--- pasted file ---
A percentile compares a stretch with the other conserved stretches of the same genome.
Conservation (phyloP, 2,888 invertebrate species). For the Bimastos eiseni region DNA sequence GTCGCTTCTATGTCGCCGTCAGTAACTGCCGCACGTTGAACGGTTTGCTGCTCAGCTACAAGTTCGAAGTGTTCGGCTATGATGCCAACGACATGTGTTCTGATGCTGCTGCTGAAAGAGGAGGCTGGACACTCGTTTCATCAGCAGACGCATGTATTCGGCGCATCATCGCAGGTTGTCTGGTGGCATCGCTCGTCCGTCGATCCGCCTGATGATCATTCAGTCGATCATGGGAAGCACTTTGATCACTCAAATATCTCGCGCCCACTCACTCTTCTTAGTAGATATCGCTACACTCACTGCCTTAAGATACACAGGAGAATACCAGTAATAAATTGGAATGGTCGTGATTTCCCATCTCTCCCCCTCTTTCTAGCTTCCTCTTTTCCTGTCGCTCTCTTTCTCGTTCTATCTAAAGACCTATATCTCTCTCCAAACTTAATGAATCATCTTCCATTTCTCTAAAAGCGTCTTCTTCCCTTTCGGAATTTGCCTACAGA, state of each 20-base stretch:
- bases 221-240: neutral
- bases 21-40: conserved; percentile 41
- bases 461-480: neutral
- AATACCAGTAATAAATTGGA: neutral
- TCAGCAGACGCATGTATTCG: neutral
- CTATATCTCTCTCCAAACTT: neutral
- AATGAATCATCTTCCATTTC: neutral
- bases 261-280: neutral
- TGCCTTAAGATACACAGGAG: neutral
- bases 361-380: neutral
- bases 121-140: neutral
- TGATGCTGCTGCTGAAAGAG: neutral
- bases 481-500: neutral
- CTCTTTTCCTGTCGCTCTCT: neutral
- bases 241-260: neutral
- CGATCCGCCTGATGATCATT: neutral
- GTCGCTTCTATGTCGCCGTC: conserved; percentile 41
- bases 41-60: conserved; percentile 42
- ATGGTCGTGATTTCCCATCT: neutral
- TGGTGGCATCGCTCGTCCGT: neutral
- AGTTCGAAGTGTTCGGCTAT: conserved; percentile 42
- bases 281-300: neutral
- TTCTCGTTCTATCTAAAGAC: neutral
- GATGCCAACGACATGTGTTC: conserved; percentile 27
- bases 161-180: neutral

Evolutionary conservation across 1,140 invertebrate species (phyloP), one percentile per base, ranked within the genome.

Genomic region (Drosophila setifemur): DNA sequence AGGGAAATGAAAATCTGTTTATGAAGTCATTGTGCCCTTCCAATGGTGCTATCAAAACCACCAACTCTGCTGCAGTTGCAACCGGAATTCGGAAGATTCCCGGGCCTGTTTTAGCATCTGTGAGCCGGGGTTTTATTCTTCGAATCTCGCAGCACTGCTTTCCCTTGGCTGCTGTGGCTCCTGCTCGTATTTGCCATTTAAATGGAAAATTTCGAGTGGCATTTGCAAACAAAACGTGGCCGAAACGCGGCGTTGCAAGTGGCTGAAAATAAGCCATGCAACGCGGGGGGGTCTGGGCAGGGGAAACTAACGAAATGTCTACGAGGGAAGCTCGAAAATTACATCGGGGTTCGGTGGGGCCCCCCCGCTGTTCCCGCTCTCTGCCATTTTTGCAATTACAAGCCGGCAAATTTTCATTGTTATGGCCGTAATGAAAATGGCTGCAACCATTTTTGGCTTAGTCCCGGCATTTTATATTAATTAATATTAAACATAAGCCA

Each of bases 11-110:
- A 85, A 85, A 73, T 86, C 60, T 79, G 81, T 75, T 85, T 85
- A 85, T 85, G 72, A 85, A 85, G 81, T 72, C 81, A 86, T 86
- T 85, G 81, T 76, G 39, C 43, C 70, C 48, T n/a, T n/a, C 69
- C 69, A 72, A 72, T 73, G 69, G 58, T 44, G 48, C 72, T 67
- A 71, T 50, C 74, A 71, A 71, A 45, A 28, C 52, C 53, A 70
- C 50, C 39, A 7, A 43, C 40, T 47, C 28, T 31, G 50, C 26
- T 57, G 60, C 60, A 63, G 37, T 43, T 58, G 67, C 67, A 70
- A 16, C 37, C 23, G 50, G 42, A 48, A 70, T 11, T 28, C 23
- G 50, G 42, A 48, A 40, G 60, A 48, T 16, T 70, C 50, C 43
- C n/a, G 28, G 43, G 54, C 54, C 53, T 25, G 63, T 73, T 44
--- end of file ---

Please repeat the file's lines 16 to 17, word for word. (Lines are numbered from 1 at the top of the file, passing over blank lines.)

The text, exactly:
- CTCTTTTCCTGTCGCTCTCT: neutral
- bases 241-260: neutral